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TonyTax, Tax Consultant
Category: Tax
Satisfied Customers: 15976
Experience:  Inc Tax, CGT, Corp Tax, IHT, VAT.
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I have a property that I have rented out for a few years and

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I have a property that I have rented out for a few years and now that I am getting a new tenant ,I want to come clean and register for tax. I live in another Country now so they know I left the u.k a few years ago.
Q1) if I register,will they ask what I have been doing with property since I left or will they just let me start paying tax from when new tenant moved in?
Q2)what is the tax on £13,520 per year
Q3) This is a leasehold property and I pay approx £1,250 per year on service charges, will all of this be deducted from tax owed..?
Q4)capital gains tax on appreciation on property .how much could this be if they go back a few years. .?
Q5)if I decided to sell,what is the Capital gains on this % wise and do I pay U.K and country I live in tax.


Q1 If you haven't registered for self-assessment, you should do so as soon as possible using a form SA1. You will note that if you select that you have a let property as your reason for registering, it asks for a date from which the property has been let. You cannot expect HMRC to let you off the hook for periods prior to your having a new tenant simply because you didn't register for self-assessment.

Take a look at the notes on the non-resident landlord scheme here which directly affect you.

Q2 Assuming that you are a UK citizen and the figure of £13,250 is your rental profit after deduction of allowable expenses and rental losses brought forward, if there are any, you will be entitled to the personal allowance which is £10,000 for 2014/15 so you would pay tax at 20% on £3,250 which is £650.00.

Q3 The service charge will come off your rental income, not your tax. An expense of £1,250 will reduce your tax liability by £250.00 (20%).

Q4 If you left the UK by 5 April 2013, any assets owned by you before you left and which you sell whilst living abroad, will be exempt from UK Capital Gains Tax so long as you complete five full tax years as a non-UK resident. The five full tax year period would have started on the first 6 April after you left the UK, assuming that was by 5 April 2013. If you return to the UK before the five full tax year period is completed, gains on any assets you held before you left the UK and which you sold whilst abroad, would be subject to UK CGT in the tax year of your return to the UK.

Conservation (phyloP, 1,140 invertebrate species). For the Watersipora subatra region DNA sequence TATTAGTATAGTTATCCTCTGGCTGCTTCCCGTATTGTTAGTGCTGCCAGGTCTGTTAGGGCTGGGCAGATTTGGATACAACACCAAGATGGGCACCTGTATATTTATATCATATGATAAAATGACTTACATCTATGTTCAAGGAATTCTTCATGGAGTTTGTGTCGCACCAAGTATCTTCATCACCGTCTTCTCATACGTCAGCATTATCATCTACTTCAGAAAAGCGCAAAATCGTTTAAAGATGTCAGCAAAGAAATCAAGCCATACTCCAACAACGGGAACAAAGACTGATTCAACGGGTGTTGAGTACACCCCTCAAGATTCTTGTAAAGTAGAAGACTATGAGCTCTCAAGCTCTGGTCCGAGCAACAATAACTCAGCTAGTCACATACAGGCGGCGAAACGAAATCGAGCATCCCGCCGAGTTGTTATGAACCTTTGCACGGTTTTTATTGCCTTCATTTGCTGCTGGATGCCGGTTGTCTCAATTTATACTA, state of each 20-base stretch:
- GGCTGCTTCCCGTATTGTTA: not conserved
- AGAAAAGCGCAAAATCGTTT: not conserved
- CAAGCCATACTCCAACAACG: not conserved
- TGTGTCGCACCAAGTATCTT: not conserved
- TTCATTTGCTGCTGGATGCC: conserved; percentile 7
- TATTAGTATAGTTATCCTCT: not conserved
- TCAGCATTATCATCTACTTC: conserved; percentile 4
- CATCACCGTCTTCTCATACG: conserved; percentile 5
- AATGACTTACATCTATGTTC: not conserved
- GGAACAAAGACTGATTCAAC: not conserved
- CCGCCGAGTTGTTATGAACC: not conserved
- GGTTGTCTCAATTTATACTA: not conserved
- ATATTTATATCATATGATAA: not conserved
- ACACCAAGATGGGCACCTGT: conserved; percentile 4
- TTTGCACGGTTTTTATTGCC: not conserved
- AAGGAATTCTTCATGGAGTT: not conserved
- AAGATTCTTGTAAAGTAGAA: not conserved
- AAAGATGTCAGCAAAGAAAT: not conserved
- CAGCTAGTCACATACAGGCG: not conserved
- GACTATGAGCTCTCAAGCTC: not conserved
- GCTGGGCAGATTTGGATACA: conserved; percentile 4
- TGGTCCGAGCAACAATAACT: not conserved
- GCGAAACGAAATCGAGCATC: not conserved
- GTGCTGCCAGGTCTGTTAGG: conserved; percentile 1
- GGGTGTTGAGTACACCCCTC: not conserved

Q5 See the answer to Q4. There have been two rates of CGT in the UK since the summer of 2010, 18% and 28% with the first £11,000 of gains being exempt. The rate or combination of rates that you pay will be dependent on the sum total of your income and gains in the tax year. You may have to pay CGT in the country that you live in but that depends where you live and you should take local advice on that.

Finally, it is the UK government's intention to tax the gains made by non-UK residents when they sell UK residential property with effect from 6 April 2015. However, it is expected that only the gain which accrues from 6 April 2015 to the date of sale will be taxed. That will mean that the property will need to be valued as at 5 April 2015 as that value will become the new cost for UK CGT purposes.

I hope this helps but let me know if you have any further questions.

Customer: replied 3 years ago.
Thanks Tony, great help.
Going back to question 1) in your opinion , if I self assess that a tenant was moving in on the 1st July 2014 do you think they would look at the year I left the U.K and start asking whether it was rented between then and now?what would be the consequence s if I lied and they found out..?
Question 2 ) I am not a uk citizen anymore , what does this mean in relation to tax on income ?
1 They probably would but its not guaranteed. HMRC do have access to property databases. Eventually, those who have let property and not reported the income for whatever reason, are caught up with. If you knowingly give false information, you may be committing a criminal offence.

2 Which country are you a citizen of?
Customer: replied 3 years ago.
Take a look at the notes here. Even though you are a citizen of Ireland now, you are still a UK national. Either way, you are entitled to the UK personal allowance.
Customer: replied 3 years ago.
Thanks so much for your help
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